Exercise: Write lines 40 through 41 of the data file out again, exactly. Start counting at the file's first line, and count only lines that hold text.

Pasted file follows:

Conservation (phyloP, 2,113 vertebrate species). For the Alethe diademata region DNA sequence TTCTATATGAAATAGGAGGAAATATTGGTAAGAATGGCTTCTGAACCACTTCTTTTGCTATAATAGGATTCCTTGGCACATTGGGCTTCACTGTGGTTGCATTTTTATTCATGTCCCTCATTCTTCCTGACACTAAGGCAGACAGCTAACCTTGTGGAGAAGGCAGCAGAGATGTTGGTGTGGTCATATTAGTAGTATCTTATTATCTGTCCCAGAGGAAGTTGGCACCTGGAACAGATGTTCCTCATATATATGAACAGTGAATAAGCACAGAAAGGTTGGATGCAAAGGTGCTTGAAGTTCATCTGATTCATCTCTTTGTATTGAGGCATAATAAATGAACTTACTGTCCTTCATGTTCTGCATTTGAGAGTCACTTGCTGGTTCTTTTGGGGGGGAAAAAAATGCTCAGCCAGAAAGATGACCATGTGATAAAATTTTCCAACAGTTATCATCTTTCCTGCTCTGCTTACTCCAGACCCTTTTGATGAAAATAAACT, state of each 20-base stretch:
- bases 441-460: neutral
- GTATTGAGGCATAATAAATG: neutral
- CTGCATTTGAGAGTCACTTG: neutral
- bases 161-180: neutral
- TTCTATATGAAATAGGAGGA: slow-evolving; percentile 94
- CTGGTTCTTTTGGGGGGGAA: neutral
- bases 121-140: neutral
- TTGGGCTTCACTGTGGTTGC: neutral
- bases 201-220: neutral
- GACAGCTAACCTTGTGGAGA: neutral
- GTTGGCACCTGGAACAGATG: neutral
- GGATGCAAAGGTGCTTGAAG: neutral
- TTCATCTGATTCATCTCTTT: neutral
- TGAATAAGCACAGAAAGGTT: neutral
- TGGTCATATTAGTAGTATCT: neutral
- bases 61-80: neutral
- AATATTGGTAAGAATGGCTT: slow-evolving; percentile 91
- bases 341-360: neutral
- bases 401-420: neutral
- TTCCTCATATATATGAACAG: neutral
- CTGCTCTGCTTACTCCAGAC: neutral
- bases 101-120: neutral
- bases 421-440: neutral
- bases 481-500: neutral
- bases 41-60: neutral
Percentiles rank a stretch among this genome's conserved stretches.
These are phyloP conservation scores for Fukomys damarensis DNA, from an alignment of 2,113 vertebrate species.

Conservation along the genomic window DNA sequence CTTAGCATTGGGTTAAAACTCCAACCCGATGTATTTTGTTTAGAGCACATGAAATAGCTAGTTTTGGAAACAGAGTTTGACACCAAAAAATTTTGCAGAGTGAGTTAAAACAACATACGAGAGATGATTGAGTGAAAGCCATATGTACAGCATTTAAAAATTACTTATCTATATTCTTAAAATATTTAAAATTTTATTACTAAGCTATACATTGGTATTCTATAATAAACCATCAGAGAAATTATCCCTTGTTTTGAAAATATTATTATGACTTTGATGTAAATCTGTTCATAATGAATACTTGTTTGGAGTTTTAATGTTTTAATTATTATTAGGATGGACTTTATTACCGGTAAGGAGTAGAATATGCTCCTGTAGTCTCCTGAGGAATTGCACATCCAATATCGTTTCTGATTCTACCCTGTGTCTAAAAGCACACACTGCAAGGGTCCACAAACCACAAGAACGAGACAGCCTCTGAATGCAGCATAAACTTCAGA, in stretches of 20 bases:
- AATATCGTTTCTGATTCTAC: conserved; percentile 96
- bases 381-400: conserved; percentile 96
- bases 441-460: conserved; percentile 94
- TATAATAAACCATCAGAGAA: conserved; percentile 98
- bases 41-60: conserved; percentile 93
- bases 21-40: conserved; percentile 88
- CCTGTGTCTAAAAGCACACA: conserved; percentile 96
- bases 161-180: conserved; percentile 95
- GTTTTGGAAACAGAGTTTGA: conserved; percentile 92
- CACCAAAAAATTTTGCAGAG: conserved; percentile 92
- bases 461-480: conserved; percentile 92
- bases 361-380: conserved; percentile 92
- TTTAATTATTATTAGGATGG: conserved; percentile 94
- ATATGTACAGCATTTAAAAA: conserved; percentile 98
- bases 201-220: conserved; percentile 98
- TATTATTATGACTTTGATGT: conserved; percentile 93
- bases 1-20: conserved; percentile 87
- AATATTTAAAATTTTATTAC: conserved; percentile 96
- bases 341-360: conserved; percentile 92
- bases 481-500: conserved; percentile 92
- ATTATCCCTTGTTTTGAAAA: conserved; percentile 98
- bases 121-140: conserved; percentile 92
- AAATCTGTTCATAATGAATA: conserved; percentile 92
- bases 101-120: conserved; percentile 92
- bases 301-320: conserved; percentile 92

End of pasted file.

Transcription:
- bases 461-480: conserved; percentile 92
- bases 361-380: conserved; percentile 92